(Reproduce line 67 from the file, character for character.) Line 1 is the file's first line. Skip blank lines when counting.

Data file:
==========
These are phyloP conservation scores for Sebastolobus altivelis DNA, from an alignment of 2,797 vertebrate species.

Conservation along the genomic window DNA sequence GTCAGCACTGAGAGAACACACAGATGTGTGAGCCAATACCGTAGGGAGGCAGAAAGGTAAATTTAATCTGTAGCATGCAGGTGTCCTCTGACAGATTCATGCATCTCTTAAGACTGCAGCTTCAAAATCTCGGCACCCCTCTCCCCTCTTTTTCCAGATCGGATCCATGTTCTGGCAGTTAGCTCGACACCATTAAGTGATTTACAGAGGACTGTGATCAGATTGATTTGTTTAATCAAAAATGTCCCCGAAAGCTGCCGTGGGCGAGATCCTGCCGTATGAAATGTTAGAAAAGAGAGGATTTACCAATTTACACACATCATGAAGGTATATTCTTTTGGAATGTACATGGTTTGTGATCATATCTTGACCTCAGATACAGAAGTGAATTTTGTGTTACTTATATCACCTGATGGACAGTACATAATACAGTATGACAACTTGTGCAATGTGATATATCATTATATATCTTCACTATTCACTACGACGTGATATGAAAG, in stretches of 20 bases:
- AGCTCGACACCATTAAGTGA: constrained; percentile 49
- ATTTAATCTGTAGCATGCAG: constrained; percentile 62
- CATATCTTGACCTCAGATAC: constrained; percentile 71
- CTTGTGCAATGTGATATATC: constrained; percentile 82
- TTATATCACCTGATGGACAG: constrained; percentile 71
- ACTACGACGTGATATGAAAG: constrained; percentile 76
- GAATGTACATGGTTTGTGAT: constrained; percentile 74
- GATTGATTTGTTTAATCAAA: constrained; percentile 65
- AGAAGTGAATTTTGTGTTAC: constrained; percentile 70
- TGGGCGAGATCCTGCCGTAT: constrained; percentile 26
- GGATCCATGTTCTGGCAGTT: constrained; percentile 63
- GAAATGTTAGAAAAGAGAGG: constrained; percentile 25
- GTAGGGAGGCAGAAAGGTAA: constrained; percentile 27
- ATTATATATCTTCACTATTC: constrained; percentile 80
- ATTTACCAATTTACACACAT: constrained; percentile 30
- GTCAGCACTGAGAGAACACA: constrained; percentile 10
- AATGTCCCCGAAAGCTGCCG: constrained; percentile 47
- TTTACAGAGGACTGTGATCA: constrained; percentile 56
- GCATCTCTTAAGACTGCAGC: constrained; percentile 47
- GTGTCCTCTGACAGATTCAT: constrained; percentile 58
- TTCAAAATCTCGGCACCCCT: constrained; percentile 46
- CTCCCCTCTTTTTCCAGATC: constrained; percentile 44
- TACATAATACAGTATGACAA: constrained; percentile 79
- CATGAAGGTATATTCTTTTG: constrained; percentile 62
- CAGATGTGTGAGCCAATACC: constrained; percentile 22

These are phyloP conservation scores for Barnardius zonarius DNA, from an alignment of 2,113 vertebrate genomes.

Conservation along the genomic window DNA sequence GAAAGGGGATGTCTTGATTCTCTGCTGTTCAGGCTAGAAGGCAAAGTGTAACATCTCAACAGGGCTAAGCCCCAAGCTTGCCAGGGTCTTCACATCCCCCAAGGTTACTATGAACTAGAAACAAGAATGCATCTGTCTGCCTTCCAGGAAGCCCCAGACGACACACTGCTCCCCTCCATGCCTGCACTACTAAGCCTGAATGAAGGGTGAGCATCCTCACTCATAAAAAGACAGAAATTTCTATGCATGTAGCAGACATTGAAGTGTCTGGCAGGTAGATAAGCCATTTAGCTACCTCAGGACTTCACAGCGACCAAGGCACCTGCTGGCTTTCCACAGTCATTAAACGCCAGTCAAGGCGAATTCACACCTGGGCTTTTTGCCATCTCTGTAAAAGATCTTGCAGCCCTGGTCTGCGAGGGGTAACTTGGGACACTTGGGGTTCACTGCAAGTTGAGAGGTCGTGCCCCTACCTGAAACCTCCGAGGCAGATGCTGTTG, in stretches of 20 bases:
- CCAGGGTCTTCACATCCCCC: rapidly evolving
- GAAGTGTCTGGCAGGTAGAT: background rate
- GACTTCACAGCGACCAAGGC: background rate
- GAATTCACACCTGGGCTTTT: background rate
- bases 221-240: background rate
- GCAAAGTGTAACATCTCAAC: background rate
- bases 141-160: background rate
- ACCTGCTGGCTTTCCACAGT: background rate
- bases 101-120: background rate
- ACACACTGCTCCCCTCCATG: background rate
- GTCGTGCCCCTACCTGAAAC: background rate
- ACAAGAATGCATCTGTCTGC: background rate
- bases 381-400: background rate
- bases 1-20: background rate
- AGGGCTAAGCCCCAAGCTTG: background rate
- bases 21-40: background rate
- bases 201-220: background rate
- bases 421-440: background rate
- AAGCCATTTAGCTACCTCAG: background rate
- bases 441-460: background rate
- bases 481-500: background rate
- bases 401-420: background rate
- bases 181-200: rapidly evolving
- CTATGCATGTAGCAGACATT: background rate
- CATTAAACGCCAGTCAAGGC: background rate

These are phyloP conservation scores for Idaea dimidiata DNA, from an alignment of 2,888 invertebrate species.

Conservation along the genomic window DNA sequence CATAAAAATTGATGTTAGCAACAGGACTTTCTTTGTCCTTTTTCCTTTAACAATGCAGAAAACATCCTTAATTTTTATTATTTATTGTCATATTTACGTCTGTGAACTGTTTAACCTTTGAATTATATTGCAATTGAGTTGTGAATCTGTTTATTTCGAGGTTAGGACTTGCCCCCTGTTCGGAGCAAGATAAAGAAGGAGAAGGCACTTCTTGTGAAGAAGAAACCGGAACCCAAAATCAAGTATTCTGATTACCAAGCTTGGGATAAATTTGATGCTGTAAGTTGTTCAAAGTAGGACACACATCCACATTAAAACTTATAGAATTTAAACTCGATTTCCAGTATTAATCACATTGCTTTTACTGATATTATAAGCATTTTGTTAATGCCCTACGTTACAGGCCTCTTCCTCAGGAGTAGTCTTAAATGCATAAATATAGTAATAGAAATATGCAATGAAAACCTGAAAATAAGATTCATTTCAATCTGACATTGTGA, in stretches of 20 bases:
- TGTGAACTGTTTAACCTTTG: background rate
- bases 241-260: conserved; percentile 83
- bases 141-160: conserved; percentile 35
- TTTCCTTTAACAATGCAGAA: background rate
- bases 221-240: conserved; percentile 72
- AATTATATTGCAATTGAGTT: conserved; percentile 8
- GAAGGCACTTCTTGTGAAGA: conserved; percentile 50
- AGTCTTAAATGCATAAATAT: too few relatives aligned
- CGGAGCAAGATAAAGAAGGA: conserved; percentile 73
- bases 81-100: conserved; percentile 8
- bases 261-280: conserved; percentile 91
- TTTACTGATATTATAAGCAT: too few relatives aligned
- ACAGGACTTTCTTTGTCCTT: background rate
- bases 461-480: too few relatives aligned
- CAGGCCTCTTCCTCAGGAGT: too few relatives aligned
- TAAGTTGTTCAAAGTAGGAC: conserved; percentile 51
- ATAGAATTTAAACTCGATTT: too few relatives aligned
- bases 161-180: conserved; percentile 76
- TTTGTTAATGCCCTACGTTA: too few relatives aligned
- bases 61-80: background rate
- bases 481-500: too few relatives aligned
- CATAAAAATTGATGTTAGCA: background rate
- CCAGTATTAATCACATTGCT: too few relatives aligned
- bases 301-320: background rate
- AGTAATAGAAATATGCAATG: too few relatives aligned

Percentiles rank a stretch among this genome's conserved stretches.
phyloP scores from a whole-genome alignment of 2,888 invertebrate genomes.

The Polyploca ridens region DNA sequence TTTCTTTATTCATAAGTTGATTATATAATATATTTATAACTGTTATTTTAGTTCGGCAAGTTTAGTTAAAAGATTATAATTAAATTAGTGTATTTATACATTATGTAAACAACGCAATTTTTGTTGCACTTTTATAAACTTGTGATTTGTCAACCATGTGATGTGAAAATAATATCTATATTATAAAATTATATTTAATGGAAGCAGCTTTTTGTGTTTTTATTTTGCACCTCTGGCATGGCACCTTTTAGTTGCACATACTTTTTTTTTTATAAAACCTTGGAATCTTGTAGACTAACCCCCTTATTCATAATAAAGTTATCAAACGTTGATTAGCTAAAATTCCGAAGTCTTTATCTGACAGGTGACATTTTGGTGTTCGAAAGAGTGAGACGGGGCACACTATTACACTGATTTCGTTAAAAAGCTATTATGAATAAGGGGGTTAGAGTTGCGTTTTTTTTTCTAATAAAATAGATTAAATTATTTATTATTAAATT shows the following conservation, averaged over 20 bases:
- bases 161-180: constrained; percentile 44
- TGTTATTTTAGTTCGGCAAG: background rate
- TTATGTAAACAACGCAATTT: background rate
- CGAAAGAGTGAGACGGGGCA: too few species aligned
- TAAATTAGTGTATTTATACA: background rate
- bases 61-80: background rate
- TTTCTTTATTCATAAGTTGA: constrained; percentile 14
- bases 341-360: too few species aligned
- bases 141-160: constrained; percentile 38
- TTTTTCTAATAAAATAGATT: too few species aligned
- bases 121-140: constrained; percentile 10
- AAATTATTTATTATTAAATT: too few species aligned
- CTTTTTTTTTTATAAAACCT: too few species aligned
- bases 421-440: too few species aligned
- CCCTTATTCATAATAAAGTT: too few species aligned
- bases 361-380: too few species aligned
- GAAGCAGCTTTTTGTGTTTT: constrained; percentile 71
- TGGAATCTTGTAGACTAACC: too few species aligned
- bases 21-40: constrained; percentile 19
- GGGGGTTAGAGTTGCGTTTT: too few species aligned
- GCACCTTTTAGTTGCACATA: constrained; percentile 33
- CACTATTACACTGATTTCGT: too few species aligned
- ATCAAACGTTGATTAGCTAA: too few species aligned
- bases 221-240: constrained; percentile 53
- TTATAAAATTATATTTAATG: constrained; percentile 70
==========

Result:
- bases 261-280: conserved; percentile 91